The rail trip is long but rather pleasant. The route winds through thick woods and past open fields decorated with decaying farm machinery. It crosses a wooden bridge where a young couple sits near the tracks, looking down at a stream below and leaning on one another. We pass Bridgeport and see a baseball game in progress; the score is 0-0 in the bottom of the second inning. The sun makes a vertical streak of light as it sets behind high cirrus clouds. A girl in the seat behind me (or in front of me, since we're still going backwards) talks on her cellphone, sometimes cheerily, sometimes crying about a broken relationship. A pair of girls in front (or back?) chat together as they prepare to get off at Stamford, having ridden all the way from Montreal. One of them speaks politely with a boy who is trying to convert her to his religion. She's a thoughtful listener who raises some good questions; he's rather predictable and doctrinaire in his proselytizing.

Our train changes from diesel engine to an electric locomotive when we get to the main Northeast Corridor line, and progress is faster. We pass more dirty derelict warehouses: empty shells, their broken windows symbolic of economic change and malinvestment. I ponder the parallel situation in information space --- forsaken business models, unmaintained web sites, bankrupt dot-coms and their abandoned domains ...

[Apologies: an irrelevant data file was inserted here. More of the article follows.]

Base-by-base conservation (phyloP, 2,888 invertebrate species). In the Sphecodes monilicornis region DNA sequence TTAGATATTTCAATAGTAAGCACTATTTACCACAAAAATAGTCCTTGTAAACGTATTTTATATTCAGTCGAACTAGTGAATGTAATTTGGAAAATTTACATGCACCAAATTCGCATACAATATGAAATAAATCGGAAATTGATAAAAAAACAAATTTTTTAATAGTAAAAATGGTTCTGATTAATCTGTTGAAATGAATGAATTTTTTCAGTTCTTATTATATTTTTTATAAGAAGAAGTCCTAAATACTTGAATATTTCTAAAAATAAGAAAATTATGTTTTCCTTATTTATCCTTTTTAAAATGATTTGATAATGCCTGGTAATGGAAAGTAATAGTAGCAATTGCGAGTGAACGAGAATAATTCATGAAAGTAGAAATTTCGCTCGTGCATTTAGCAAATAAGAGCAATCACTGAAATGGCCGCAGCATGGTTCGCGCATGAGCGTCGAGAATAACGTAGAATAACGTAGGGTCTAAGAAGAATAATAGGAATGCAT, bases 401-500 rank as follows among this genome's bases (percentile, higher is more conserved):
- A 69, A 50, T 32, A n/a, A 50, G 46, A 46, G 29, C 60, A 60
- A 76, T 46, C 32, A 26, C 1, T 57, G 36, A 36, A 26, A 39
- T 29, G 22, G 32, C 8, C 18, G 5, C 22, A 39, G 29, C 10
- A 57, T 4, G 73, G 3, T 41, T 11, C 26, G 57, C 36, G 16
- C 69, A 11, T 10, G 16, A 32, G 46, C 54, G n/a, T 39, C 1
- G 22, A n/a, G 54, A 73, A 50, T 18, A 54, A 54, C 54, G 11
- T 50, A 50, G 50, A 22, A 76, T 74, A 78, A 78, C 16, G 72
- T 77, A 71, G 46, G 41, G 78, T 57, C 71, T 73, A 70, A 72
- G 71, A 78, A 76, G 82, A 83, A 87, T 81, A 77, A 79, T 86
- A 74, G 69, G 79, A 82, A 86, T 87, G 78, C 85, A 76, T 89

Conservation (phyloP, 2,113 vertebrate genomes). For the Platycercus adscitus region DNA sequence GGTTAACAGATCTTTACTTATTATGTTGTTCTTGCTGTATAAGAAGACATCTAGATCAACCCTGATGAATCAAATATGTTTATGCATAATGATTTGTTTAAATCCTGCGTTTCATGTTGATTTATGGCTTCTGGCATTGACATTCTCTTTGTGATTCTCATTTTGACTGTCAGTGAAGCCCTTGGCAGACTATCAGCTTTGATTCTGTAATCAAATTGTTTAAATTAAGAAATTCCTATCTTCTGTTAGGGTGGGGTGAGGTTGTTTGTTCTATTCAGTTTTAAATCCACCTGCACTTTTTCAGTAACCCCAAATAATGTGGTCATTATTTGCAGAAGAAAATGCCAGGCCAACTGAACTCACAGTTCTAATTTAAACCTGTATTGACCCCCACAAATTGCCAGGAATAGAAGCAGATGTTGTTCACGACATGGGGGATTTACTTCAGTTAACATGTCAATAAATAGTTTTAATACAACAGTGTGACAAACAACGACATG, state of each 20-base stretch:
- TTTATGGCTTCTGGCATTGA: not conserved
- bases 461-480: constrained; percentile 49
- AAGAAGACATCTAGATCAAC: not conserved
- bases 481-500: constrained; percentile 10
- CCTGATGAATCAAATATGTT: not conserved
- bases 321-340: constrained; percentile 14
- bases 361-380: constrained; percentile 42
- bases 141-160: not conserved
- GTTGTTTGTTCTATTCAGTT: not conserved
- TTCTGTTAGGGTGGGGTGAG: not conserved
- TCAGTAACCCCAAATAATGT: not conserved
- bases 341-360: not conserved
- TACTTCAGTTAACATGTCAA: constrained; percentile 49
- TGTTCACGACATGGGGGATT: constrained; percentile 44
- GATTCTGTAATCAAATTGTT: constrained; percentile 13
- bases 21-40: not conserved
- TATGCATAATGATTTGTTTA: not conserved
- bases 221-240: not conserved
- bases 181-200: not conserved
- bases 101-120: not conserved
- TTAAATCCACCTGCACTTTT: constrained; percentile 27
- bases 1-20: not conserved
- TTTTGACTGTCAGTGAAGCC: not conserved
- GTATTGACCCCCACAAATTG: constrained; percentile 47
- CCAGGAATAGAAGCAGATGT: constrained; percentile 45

I read a bit of Rider Haggard's She (so far, not as good as King Solomon's Mines), try to learn a few letters of the Arabic alphabet, write a few notes to myself, and nap. Saturday winds to its close between Baltimore and Washington. A little after midnight "The Vermonter" arrives at Union Station. I take the subway to my neighborhood, walk three quarters of a mile home with my pack on my back, and find the boys still awake and playing video games. Then for me it's bedtime, and up early Sunday morning to don running clothes and try my old legs in a 5k race, the new "Burning Tree" event in Bethesda. The course is hilly and I'm slow, but it feels great. So does the amateur baseball game that I watch Sunday evening.

And this Friday morning, less than a week later, I'm up before dawn to get back to Union Station and catch "The Vermonter" for the eight-hour ride north to Amherst, where I'll meet Paulette on her way back from Maine. We'll visit friends and daughter, then drive home --- uneventfully, touch wood.

(see also RailWeb (3 Jan 2001), PopGoes (19 Jun 2001), ThisSpaceFor (17 Feb 2003), Rider Haggard (27 Jun 2003), ...)

TopicPersonalHistory - TopicProfiles - 2003-07-04

footnote: I think my geography was wrong --- it wasn't the Connecticut River ... sorry! - ^z

(correlates: HaveToLaugh, TwoDreams, BeUnprepared, ...)